Online petition shows wide support for jobs bill (with video)

NEW HAVEN, Conn. — The Jobs and Unemployed Committee of the New Haven Peoples Center created a simple petition, which was posted online by a local MoveOn activist: “We urge Senator Lieberman to pass President Obama’s American Jobs Act and additional legislation to extend benefits for the unemployed, provide aid to cities and states to reverse layoffs, and create jobs to rebuild infrastructure and improve social services, targeted to communities most in need.”

The 1,500 petition signatures were presented at a spirited rally in Hartford by 25 MoveOn supporters on October 13. An aide from the Senator’s office confirmed that Lieberman had supported cloture (to allow the jobs bill to be voted on) but would vote against the bill itself in its present form. One speaker at the rally accused the Senator of putting millionaires and future deficits ahead of Connecticut’s 160,000 unemployed — a fourfold increase in the last ten years.

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Within hours of its online posting, hundreds had signed the petition, with over a thousand signatures the first day.

Within hours of its online posting, hundreds had signed the petition, with over a thousand signatures the first day. They come from all over Connecticut, from most of the state’s 169 towns. Although some of the signers came from cities with the highest unemployment, most were from smaller towns and cities, including some of the most affluent communities in the country. Many of the signers added their own comments.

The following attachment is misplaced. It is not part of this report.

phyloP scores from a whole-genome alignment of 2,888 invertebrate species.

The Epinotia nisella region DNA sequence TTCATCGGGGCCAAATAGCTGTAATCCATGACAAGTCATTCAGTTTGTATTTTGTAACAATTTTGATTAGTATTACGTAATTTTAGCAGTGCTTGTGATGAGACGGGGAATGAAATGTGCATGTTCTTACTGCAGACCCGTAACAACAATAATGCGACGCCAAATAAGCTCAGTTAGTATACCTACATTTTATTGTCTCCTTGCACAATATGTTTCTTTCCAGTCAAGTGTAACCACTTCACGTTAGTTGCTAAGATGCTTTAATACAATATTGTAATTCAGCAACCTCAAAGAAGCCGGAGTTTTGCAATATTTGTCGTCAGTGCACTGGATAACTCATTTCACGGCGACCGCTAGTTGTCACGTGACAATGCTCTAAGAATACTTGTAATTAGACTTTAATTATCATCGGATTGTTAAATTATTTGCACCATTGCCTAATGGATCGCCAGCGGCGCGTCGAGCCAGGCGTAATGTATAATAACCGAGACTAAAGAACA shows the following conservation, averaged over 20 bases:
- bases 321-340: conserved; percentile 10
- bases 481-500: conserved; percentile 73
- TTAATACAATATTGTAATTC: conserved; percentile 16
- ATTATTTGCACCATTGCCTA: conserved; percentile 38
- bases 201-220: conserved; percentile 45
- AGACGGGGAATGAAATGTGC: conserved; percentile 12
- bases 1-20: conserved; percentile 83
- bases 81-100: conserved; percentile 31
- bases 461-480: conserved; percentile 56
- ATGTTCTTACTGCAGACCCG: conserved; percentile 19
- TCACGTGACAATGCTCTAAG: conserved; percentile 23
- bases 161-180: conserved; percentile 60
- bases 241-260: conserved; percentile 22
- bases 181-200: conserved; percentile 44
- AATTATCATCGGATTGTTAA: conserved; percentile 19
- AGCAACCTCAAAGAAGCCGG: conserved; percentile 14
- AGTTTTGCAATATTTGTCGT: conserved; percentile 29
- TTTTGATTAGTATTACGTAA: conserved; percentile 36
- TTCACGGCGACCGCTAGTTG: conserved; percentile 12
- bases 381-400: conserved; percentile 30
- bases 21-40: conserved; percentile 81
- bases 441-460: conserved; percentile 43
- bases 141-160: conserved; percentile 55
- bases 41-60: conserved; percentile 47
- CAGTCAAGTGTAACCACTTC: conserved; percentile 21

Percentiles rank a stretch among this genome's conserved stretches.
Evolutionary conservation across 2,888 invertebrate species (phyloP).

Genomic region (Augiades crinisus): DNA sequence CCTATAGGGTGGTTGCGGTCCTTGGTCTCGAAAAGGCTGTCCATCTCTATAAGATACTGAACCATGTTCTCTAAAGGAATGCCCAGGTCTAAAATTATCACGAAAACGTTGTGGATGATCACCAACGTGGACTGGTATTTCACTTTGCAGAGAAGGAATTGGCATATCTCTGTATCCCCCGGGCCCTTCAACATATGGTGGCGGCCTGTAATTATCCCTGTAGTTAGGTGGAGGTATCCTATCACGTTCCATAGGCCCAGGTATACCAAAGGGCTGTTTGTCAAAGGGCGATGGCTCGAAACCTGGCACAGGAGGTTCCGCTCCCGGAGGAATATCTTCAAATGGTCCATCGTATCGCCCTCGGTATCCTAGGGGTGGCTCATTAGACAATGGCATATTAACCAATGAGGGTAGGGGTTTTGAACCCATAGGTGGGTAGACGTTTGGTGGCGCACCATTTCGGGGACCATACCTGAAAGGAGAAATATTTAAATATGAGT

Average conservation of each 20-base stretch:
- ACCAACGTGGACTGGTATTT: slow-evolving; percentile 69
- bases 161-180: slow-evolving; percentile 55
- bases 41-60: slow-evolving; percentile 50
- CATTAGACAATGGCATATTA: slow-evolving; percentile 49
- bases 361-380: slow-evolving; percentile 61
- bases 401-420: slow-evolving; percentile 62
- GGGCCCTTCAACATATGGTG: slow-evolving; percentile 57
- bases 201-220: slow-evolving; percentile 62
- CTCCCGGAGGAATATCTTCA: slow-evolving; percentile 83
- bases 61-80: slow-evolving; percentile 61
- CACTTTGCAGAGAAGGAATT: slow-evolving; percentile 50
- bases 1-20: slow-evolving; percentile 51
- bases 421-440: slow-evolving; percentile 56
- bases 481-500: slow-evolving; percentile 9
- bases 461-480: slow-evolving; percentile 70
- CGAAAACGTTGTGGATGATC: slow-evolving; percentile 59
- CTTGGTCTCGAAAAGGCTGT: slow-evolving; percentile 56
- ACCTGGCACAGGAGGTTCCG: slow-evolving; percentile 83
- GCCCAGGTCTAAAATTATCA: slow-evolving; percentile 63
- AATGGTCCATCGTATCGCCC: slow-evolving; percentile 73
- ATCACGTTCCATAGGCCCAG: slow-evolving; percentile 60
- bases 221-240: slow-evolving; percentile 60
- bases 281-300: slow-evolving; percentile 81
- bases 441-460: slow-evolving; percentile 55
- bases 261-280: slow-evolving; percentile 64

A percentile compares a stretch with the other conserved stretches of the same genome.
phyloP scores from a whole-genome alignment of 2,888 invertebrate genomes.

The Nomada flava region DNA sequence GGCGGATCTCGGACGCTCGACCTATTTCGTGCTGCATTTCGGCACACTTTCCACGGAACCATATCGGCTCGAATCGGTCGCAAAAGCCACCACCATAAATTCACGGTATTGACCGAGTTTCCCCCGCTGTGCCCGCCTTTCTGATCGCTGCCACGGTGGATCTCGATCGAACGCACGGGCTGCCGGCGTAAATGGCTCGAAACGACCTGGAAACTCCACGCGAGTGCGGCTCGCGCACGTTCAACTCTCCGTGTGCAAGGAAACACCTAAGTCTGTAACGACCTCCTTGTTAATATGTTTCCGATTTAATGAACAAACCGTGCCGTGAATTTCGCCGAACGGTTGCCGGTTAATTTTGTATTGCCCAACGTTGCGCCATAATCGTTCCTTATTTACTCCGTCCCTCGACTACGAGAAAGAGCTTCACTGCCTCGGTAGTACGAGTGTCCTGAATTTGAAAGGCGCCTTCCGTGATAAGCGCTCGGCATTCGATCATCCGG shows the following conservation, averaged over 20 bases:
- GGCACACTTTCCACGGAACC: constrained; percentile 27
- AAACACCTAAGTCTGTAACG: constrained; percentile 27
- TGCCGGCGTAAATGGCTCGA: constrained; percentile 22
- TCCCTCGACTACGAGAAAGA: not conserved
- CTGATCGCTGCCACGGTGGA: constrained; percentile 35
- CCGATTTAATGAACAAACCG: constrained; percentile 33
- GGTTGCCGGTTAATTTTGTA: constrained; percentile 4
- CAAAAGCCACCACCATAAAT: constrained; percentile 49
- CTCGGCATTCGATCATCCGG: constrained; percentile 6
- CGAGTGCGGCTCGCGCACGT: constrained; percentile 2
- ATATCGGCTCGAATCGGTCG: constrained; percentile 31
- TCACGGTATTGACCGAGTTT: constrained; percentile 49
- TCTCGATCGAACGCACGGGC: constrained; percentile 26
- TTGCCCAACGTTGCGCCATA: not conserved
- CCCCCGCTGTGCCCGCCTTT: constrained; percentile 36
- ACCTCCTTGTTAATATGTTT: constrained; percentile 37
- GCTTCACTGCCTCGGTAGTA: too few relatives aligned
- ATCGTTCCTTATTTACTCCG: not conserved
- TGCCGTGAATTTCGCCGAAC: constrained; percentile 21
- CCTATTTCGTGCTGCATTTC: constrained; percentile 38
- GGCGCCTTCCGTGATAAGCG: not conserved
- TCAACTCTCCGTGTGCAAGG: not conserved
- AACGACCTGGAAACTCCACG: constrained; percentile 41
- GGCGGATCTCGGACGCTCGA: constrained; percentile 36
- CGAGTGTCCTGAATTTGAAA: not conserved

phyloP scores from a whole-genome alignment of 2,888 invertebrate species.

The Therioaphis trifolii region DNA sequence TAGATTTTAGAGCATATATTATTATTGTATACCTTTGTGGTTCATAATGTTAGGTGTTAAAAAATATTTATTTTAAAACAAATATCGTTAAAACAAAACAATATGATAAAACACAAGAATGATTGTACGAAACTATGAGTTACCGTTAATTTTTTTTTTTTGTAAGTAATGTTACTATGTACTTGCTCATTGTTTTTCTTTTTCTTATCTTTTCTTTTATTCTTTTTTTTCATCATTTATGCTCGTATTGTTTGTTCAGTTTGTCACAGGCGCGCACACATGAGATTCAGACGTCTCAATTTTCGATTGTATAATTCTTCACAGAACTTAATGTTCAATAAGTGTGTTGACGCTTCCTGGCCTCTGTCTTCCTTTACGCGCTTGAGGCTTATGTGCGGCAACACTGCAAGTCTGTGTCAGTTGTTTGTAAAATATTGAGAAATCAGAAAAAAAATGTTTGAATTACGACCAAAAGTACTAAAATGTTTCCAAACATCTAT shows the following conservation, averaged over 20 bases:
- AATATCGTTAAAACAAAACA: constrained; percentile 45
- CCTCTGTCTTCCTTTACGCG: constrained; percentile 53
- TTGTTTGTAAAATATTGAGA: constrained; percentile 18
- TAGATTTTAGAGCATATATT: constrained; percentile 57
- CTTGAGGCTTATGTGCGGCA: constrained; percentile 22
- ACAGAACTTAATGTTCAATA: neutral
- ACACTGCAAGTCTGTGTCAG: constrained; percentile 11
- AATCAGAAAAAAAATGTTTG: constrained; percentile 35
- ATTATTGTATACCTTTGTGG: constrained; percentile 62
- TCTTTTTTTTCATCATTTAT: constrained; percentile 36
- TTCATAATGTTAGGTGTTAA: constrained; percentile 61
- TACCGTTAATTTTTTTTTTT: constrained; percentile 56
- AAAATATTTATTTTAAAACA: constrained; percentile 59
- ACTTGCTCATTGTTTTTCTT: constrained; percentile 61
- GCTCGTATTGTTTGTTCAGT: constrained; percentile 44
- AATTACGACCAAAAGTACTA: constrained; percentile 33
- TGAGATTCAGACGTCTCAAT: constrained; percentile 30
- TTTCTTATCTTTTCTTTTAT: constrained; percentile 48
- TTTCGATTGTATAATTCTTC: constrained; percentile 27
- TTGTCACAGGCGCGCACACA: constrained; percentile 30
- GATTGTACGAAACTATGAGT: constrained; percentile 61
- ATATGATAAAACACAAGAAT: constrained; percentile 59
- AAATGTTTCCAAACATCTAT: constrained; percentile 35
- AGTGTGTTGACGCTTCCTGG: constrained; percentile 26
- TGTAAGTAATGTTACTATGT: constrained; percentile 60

Some wrote about their personal situations. From Wethersfield, Conn: “My husband was unemployed for 2 years and for the most recent 2 years has been underemployed, minimum wage, no benefits. We have a child in college, a mortgage and car loans. Sign this bill.” From Southbury: “Please sign this bill I have been looking for a job for 2 years.” And from Fairfield, simply, “Help! My family is really struggling. Thank you.”

Small business owners also signed. From Bethlehem, Conn: “Please sign the jobs bill. I’m a small business owner and need this,” and from Stamford, “Infrastructure investment is key. Please don’t weaken the tepid recovery with more cuts. As a small business owner, the last thing I want taken away from the economy is any free capital. Put the money in hands who will actually use it.”

Many signers addressed the economic benefits of the Jobs Act. From Durham, Conn: “I urge you to pass President Obama’s Jobs Bill in order to expedite the rebuilding of American infrastructure which has been seriously neglected over the past decades. This will both create jobs and increase the safety of our roads and bridges. Connecticut has some of the most traveled highways in our country and I feel that putting this off is just asking for disaster. Please PASS THE BILL.” From West Hartford, “Employing more teachers and emergency responders gives back to our communities in so many ways including financially. Please make sure this happens.” A writer from Preston, a town of just under 5,000, explained: “The big puzzle is only two pieces: massive unemployment and crumbling infrastructure. I refuse to believe that America has lost its ability to put these two pieces together.”